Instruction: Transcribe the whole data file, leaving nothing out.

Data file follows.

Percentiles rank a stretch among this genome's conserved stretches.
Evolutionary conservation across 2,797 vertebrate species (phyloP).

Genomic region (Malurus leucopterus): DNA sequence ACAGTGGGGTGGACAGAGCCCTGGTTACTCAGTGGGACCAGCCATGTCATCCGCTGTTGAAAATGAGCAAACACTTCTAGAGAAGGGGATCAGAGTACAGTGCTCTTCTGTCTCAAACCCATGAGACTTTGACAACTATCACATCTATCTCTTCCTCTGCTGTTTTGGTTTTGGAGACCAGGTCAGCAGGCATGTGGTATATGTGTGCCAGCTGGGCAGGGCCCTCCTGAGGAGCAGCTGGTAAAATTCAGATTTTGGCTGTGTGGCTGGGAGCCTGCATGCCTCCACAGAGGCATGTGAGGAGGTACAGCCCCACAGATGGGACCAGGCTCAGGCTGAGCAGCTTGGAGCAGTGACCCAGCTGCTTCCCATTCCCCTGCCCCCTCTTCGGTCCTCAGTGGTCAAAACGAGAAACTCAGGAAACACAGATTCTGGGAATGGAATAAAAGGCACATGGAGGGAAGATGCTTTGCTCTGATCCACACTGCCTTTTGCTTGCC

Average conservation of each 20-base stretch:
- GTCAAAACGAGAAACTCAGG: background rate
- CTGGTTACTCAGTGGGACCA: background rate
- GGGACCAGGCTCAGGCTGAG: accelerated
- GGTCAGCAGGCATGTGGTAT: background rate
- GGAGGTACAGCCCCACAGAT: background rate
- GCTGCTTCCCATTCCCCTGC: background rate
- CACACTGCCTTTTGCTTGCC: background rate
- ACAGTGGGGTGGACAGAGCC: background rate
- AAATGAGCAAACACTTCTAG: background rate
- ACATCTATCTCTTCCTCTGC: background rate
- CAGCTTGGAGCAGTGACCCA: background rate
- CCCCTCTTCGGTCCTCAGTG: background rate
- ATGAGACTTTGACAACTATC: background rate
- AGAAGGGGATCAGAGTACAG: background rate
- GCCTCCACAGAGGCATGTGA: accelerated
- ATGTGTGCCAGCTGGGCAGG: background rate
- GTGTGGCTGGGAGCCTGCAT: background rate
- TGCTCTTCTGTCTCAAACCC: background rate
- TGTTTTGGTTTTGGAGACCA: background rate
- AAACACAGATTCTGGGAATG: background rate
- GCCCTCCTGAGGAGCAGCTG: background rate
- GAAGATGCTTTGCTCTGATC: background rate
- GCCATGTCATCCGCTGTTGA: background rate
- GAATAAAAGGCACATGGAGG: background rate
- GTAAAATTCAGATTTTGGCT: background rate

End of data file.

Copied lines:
Percentiles rank a stretch among this genome's conserved stretches.
Evolutionary conservation across 2,797 vertebrate species (phyloP).

Genomic region (Malurus leucopterus): DNA sequence ACAGTGGGGTGGACAGAGCCCTGGTTACTCAGTGGGACCAGCCATGTCATCCGCTGTTGAAAATGAGCAAACACTTCTAGAGAAGGGGATCAGAGTACAGTGCTCTTCTGTCTCAAACCCATGAGACTTTGACAACTATCACATCTATCTCTTCCTCTGCTGTTTTGGTTTTGGAGACCAGGTCAGCAGGCATGTGGTATATGTGTGCCAGCTGGGCAGGGCCCTCCTGAGGAGCAGCTGGTAAAATTCAGATTTTGGCTGTGTGGCTGGGAGCCTGCATGCCTCCACAGAGGCATGTGAGGAGGTACAGCCCCACAGATGGGACCAGGCTCAGGCTGAGCAGCTTGGAGCAGTGACCCAGCTGCTTCCCATTCCCCTGCCCCCTCTTCGGTCCTCAGTGGTCAAAACGAGAAACTCAGGAAACACAGATTCTGGGAATGGAATAAAAGGCACATGGAGGGAAGATGCTTTGCTCTGATCCACACTGCCTTTTGCTTGCC

Average conservation of each 20-base stretch:
- GTCAAAACGAGAAACTCAGG: background rate
- CTGGTTACTCAGTGGGACCA: background rate
- GGGACCAGGCTCAGGCTGAG: accelerated
- GGTCAGCAGGCATGTGGTAT: background rate
- GGAGGTACAGCCCCACAGAT: background rate
- GCTGCTTCCCATTCCCCTGC: background rate
- CACACTGCCTTTTGCTTGCC: background rate
- ACAGTGGGGTGGACAGAGCC: background rate
- AAATGAGCAAACACTTCTAG: background rate
- ACATCTATCTCTTCCTCTGC: background rate
- CAGCTTGGAGCAGTGACCCA: background rate
- CCCCTCTTCGGTCCTCAGTG: background rate
- ATGAGACTTTGACAACTATC: background rate
- AGAAGGGGATCAGAGTACAG: background rate
- GCCTCCACAGAGGCATGTGA: accelerated
- ATGTGTGCCAGCTGGGCAGG: background rate
- GTGTGGCTGGGAGCCTGCAT: background rate
- TGCTCTTCTGTCTCAAACCC: background rate
- TGTTTTGGTTTTGGAGACCA: background rate
- AAACACAGATTCTGGGAATG: background rate
- GCCCTCCTGAGGAGCAGCTG: background rate
- GAAGATGCTTTGCTCTGATC: background rate
- GCCATGTCATCCGCTGTTGA: background rate
- GAATAAAAGGCACATGGAGG: background rate
- GTAAAATTCAGATTTTGGCT: background rate